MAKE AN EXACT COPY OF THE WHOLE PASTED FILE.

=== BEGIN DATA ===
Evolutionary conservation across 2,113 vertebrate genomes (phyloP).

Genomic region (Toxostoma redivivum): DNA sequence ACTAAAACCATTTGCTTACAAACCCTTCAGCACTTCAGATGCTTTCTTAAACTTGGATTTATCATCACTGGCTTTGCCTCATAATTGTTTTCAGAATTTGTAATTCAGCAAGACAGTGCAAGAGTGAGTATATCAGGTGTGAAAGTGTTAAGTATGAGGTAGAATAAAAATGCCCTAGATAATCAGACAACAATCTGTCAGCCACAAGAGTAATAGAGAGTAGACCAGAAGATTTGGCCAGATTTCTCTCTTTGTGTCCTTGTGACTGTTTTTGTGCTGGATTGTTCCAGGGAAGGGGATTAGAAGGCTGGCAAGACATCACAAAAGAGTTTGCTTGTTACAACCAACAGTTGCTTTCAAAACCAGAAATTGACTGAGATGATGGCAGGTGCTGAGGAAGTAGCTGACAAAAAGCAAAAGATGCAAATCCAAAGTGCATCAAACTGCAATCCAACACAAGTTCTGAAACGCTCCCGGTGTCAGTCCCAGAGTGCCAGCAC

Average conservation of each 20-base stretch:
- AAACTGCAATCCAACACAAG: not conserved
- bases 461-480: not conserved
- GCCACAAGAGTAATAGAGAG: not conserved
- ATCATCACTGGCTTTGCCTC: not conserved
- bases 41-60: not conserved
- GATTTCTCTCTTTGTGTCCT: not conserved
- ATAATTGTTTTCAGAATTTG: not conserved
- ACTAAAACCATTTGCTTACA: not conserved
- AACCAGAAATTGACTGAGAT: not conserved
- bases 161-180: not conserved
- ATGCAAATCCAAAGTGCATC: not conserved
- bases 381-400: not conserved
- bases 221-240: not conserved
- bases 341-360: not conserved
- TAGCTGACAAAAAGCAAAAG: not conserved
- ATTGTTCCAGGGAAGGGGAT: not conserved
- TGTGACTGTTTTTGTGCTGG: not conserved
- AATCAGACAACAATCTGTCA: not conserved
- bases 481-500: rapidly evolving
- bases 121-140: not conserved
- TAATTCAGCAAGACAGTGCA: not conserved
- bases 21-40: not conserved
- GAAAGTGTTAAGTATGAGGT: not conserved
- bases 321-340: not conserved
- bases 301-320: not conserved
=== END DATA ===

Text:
Evolutionary conservation across 2,113 vertebrate genomes (phyloP).

Genomic region (Toxostoma redivivum): DNA sequence ACTAAAACCATTTGCTTACAAACCCTTCAGCACTTCAGATGCTTTCTTAAACTTGGATTTATCATCACTGGCTTTGCCTCATAATTGTTTTCAGAATTTGTAATTCAGCAAGACAGTGCAAGAGTGAGTATATCAGGTGTGAAAGTGTTAAGTATGAGGTAGAATAAAAATGCCCTAGATAATCAGACAACAATCTGTCAGCCACAAGAGTAATAGAGAGTAGACCAGAAGATTTGGCCAGATTTCTCTCTTTGTGTCCTTGTGACTGTTTTTGTGCTGGATTGTTCCAGGGAAGGGGATTAGAAGGCTGGCAAGACATCACAAAAGAGTTTGCTTGTTACAACCAACAGTTGCTTTCAAAACCAGAAATTGACTGAGATGATGGCAGGTGCTGAGGAAGTAGCTGACAAAAAGCAAAAGATGCAAATCCAAAGTGCATCAAACTGCAATCCAACACAAGTTCTGAAACGCTCCCGGTGTCAGTCCCAGAGTGCCAGCAC

Average conservation of each 20-base stretch:
- AAACTGCAATCCAACACAAG: not conserved
- bases 461-480: not conserved
- GCCACAAGAGTAATAGAGAG: not conserved
- ATCATCACTGGCTTTGCCTC: not conserved
- bases 41-60: not conserved
- GATTTCTCTCTTTGTGTCCT: not conserved
- ATAATTGTTTTCAGAATTTG: not conserved
- ACTAAAACCATTTGCTTACA: not conserved
- AACCAGAAATTGACTGAGAT: not conserved
- bases 161-180: not conserved
- ATGCAAATCCAAAGTGCATC: not conserved
- bases 381-400: not conserved
- bases 221-240: not conserved
- bases 341-360: not conserved
- TAGCTGACAAAAAGCAAAAG: not conserved
- ATTGTTCCAGGGAAGGGGAT: not conserved
- TGTGACTGTTTTTGTGCTGG: not conserved
- AATCAGACAACAATCTGTCA: not conserved
- bases 481-500: rapidly evolving
- bases 121-140: not conserved
- TAATTCAGCAAGACAGTGCA: not conserved
- bases 21-40: not conserved
- GAAAGTGTTAAGTATGAGGT: not conserved
- bases 321-340: not conserved
- bases 301-320: not conserved